The only African-American church in Greenville individually listed in the National Register before the nomination of Allen Temple A.M.E. Church is John Wesley Methodist Episcopal Church, organized in 1866 as Silver Hill Methodist Church and affiliated with the Methodist Episcopal Church rather than the Methodist Episcopal Church, South. It built its Gothic Revival brick church at East Court and Fall Streets in Greenville 1899-1903. The church was listed in the National Register of Historic Places on January 20, 1978. A second African-American church in Greenville is a contributing resource in a historic district. Mattoon Presbyterian Church, organized in 1878, built its brick church on Hampton Avenue in Greenville in 1887. It is a contributing resource in the Hampton-Pinckney Historic District, listed in the National Register of Historic Places on December 12, 1977.
Allen Temple A.M.E. Church is a later, more sophisticated, and more fully-realized design than either Mattoon Presbyterian Church or John Wesley Methodist Episcopal Church, the other African-American churches in Greenville listed in the National Register. It is not only the finest example of Classical Revival ecclesiastical design of any African-American church in Greenville but among the most significant of them in the entire state.
Two particularly notable African-American churches built about the same time and of the same or similar quality are the Williams Chapel A.M.E. Church (built 1919-1925) in Orangeburg, designed by black architect and South Carolina State College professor Miller F. Whittaker and individually listed in the National Register on September 20, 1985; and Trinity Methodist Episcopal Church (built 1928-1944), also in Orangeburg, designed by South Carolina State College professor of manual training and industrial education William K. Wilkins, and individually listed in the National Register on August 26, 1994.
Allen Temple A.M.E. Church is also fully the equal of many high-style architect-designed churches—whether their congregations were black or white—of the first half of the twentieth century in South Carolina.
The first attempt to establish an African Methodist Episcopal congregation in Greenville occurred in 1871, when Rev. William Beckett led a mission congregation that met in a former Methodist church, on the corner of Coffee and Church Streets. After whites raised objections to a black church meeting there, asking for the deed and the return of payments already made, the newly-formed mission church languished. In 1875, Rev. R.W. Sinclair attempted to organize another A.M.E. mission church, this time renting first a blacksmith’s shop and then a building near the Southern Railway Depot. This mission church boasted thirteen members, and by 1880 was meeting at the corner of West Washington Street and Echols Street, in the same two-story building where Washington Street (later Mattoon) Presbyterian Church, led by Rev. B.R. McDowell, held its worship services. The A.M.E. mission, led by Rev. James T. Baker, purchased the building from the Presbyterians in 1880, and renamed itself—now a full-fledged congregation—Allen Chapel A.M.E. Church.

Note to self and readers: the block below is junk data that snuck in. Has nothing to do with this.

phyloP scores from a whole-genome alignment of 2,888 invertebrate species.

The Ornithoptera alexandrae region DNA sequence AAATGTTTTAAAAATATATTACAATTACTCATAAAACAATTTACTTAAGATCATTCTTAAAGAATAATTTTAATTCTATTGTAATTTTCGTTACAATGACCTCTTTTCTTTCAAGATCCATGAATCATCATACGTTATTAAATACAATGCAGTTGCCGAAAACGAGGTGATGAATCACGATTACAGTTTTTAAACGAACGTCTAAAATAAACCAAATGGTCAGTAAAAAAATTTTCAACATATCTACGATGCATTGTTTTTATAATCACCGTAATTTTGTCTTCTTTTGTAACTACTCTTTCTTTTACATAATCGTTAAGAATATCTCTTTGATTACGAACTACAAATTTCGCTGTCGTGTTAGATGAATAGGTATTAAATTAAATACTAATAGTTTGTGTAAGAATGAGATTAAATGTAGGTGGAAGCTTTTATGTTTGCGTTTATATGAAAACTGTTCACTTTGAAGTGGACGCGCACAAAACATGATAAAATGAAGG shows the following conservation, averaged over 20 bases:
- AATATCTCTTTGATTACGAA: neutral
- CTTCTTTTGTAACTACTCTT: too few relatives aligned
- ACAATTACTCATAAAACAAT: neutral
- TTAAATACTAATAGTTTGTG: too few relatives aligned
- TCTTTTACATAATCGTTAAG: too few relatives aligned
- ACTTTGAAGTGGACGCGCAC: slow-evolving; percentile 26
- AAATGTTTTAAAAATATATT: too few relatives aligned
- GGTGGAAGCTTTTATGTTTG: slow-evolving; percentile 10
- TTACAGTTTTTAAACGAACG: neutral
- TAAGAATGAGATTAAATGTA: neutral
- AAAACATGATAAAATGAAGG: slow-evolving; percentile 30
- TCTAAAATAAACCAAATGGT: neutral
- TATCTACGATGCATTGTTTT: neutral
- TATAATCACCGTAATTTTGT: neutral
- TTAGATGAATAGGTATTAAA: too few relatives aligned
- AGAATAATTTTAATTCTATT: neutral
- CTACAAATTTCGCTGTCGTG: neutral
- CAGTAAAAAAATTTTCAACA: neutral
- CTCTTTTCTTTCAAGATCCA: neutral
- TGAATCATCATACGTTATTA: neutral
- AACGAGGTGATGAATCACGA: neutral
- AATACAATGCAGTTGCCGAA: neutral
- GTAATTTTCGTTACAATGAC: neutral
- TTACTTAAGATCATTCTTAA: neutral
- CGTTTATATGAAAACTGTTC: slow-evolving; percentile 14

During the pastorate of Rev. J.F. Jackson, the church sold its property at West Washington Street and Echols Street, and bought its present lot in the triangle formed by Green Avenue and Markley and Vardry Streets. Under Jackson’s successor, Rev. E.H. Croix, a new frame building was erected and the church was renamed Allen Temple A.M.E. Church.
In 1927 the South Carolina Annual Conference of the African Methodist Episcopal Church assigned Rev. Augustus C. Sumpter (1885-1975) to Allen Temple A.M.E. Church. During Rev. Sumpter’s pastorate the present church was built with the aid of $2000.00 from the Church Extension of the denomination as well as donations from many members and friends of the congregation—some of whom mortgaged their homes to contribute to the building fund. The church was designed by Juan Benito Molina (ca. 1898-1940), a native of Cuba and graduate of the University of Havana who designed several buildings, including residences and churches, in North and South Carolina. Rev. Sumpter laid the first brick, and the cornerstone was laid November 3, 1929. When completed in 1930, the new church was dedicated by Bishop John E. Hurst.
In 1947, the Annual Conference assigned Rev. Franklin D. Dreher to Allen Temple A.M.E. Church. A group of members of the Board of Trustees approached Rev. Dreher on the subject of erecting a Sunday School building.. The new Sunday School Building (later called the Dreher Education Building) also housed nursery-kindergarten students. Allen Temple A.M.E. Church was the first black church in Greenville to offer a nursery-kindergarten program.
— Submitted October 19, 2010, by Brian Scott of Anderson, South Carolina.
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Credits. This page was last revised on June 16, 2016. This page originally submitted on February 8, 2009, by Brian Scott of Anderson, South Carolina. This page has been viewed 2,228 times since then and 8 times this year. Photos: 1. submitted on February 8, 2009, by Brian Scott of Anderson, South Carolina. 2, 3, 4. submitted on February 9, 2009, by Brian Scott of Anderson, South Carolina. 5. submitted on September 7, 2009, by Brian Scott of Anderson, South Carolina. 6, 7. submitted on February 9, 2009, by Brian Scott of Anderson, South Carolina. 8. submitted on November 25, 2011, by Brian Scott of Anderson, South Carolina. 9, 10. submitted on February 9, 2009, by Brian Scott of Anderson, South Carolina.